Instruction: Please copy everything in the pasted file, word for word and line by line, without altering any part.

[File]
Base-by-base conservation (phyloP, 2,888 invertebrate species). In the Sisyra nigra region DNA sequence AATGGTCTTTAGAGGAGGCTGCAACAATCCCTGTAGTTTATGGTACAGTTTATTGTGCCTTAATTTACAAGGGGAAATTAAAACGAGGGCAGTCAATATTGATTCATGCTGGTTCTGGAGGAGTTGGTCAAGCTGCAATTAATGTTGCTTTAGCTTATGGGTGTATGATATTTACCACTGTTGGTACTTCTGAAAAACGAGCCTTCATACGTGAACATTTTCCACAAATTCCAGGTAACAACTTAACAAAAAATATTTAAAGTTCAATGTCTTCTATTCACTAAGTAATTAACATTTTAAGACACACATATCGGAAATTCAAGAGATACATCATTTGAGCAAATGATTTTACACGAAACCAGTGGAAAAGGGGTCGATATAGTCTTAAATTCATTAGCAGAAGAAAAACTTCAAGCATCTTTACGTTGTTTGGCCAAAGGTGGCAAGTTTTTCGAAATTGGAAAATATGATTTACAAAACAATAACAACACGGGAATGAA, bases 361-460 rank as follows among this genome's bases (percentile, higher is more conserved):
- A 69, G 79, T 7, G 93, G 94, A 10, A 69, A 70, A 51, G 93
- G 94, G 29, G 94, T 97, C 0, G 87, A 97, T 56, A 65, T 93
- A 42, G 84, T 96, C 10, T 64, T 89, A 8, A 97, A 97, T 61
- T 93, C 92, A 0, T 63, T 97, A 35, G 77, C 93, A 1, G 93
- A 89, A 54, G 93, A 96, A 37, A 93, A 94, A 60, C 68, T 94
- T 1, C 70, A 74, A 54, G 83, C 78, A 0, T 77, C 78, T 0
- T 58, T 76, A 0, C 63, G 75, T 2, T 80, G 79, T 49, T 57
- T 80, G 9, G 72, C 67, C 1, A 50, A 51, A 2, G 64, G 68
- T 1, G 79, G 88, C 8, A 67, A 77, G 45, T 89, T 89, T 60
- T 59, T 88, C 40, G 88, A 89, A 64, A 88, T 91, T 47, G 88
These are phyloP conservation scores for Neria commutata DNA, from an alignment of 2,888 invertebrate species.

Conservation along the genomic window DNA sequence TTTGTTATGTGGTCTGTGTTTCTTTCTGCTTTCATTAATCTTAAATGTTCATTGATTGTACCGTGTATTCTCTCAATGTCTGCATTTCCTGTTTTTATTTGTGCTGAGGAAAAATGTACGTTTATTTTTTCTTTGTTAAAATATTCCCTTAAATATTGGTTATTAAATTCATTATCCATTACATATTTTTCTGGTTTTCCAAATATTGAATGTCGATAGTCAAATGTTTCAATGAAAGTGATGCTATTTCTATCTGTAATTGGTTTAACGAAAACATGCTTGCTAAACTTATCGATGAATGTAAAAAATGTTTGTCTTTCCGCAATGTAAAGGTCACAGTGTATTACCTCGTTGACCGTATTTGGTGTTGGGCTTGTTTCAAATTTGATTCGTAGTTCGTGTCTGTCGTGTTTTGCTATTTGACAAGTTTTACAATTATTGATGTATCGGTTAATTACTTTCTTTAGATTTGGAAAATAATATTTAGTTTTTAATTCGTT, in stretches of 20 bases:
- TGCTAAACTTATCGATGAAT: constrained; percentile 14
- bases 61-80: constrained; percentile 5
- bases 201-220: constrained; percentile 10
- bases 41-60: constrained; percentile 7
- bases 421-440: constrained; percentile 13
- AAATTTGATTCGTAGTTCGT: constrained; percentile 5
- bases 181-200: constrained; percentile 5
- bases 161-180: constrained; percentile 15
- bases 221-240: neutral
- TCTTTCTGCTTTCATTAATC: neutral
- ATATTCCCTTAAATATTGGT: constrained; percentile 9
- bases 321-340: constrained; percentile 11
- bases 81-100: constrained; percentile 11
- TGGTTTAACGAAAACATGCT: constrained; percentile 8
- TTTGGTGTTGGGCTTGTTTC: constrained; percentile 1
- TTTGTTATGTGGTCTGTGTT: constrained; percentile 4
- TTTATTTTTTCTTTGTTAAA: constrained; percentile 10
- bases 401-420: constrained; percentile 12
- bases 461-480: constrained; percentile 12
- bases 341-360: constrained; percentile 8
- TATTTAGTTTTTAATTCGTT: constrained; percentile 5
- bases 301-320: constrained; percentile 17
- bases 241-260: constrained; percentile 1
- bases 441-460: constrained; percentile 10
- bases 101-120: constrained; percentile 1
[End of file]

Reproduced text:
Base-by-base conservation (phyloP, 2,888 invertebrate species). In the Sisyra nigra region DNA sequence AATGGTCTTTAGAGGAGGCTGCAACAATCCCTGTAGTTTATGGTACAGTTTATTGTGCCTTAATTTACAAGGGGAAATTAAAACGAGGGCAGTCAATATTGATTCATGCTGGTTCTGGAGGAGTTGGTCAAGCTGCAATTAATGTTGCTTTAGCTTATGGGTGTATGATATTTACCACTGTTGGTACTTCTGAAAAACGAGCCTTCATACGTGAACATTTTCCACAAATTCCAGGTAACAACTTAACAAAAAATATTTAAAGTTCAATGTCTTCTATTCACTAAGTAATTAACATTTTAAGACACACATATCGGAAATTCAAGAGATACATCATTTGAGCAAATGATTTTACACGAAACCAGTGGAAAAGGGGTCGATATAGTCTTAAATTCATTAGCAGAAGAAAAACTTCAAGCATCTTTACGTTGTTTGGCCAAAGGTGGCAAGTTTTTCGAAATTGGAAAATATGATTTACAAAACAATAACAACACGGGAATGAA, bases 361-460 rank as follows among this genome's bases (percentile, higher is more conserved):
- A 69, G 79, T 7, G 93, G 94, A 10, A 69, A 70, A 51, G 93
- G 94, G 29, G 94, T 97, C 0, G 87, A 97, T 56, A 65, T 93
- A 42, G 84, T 96, C 10, T 64, T 89, A 8, A 97, A 97, T 61
- T 93, C 92, A 0, T 63, T 97, A 35, G 77, C 93, A 1, G 93
- A 89, A 54, G 93, A 96, A 37, A 93, A 94, A 60, C 68, T 94
- T 1, C 70, A 74, A 54, G 83, C 78, A 0, T 77, C 78, T 0
- T 58, T 76, A 0, C 63, G 75, T 2, T 80, G 79, T 49, T 57
- T 80, G 9, G 72, C 67, C 1, A 50, A 51, A 2, G 64, G 68
- T 1, G 79, G 88, C 8, A 67, A 77, G 45, T 89, T 89, T 60
- T 59, T 88, C 40, G 88, A 89, A 64, A 88, T 91, T 47, G 88
These are phyloP conservation scores for Neria commutata DNA, from an alignment of 2,888 invertebrate species.

Conservation along the genomic window DNA sequence TTTGTTATGTGGTCTGTGTTTCTTTCTGCTTTCATTAATCTTAAATGTTCATTGATTGTACCGTGTATTCTCTCAATGTCTGCATTTCCTGTTTTTATTTGTGCTGAGGAAAAATGTACGTTTATTTTTTCTTTGTTAAAATATTCCCTTAAATATTGGTTATTAAATTCATTATCCATTACATATTTTTCTGGTTTTCCAAATATTGAATGTCGATAGTCAAATGTTTCAATGAAAGTGATGCTATTTCTATCTGTAATTGGTTTAACGAAAACATGCTTGCTAAACTTATCGATGAATGTAAAAAATGTTTGTCTTTCCGCAATGTAAAGGTCACAGTGTATTACCTCGTTGACCGTATTTGGTGTTGGGCTTGTTTCAAATTTGATTCGTAGTTCGTGTCTGTCGTGTTTTGCTATTTGACAAGTTTTACAATTATTGATGTATCGGTTAATTACTTTCTTTAGATTTGGAAAATAATATTTAGTTTTTAATTCGTT, in stretches of 20 bases:
- TGCTAAACTTATCGATGAAT: constrained; percentile 14
- bases 61-80: constrained; percentile 5
- bases 201-220: constrained; percentile 10
- bases 41-60: constrained; percentile 7
- bases 421-440: constrained; percentile 13
- AAATTTGATTCGTAGTTCGT: constrained; percentile 5
- bases 181-200: constrained; percentile 5
- bases 161-180: constrained; percentile 15
- bases 221-240: neutral
- TCTTTCTGCTTTCATTAATC: neutral
- ATATTCCCTTAAATATTGGT: constrained; percentile 9
- bases 321-340: constrained; percentile 11
- bases 81-100: constrained; percentile 11
- TGGTTTAACGAAAACATGCT: constrained; percentile 8
- TTTGGTGTTGGGCTTGTTTC: constrained; percentile 1
- TTTGTTATGTGGTCTGTGTT: constrained; percentile 4
- TTTATTTTTTCTTTGTTAAA: constrained; percentile 10
- bases 401-420: constrained; percentile 12
- bases 461-480: constrained; percentile 12
- bases 341-360: constrained; percentile 8
- TATTTAGTTTTTAATTCGTT: constrained; percentile 5
- bases 301-320: constrained; percentile 17
- bases 241-260: constrained; percentile 1
- bases 441-460: constrained; percentile 10
- bases 101-120: constrained; percentile 1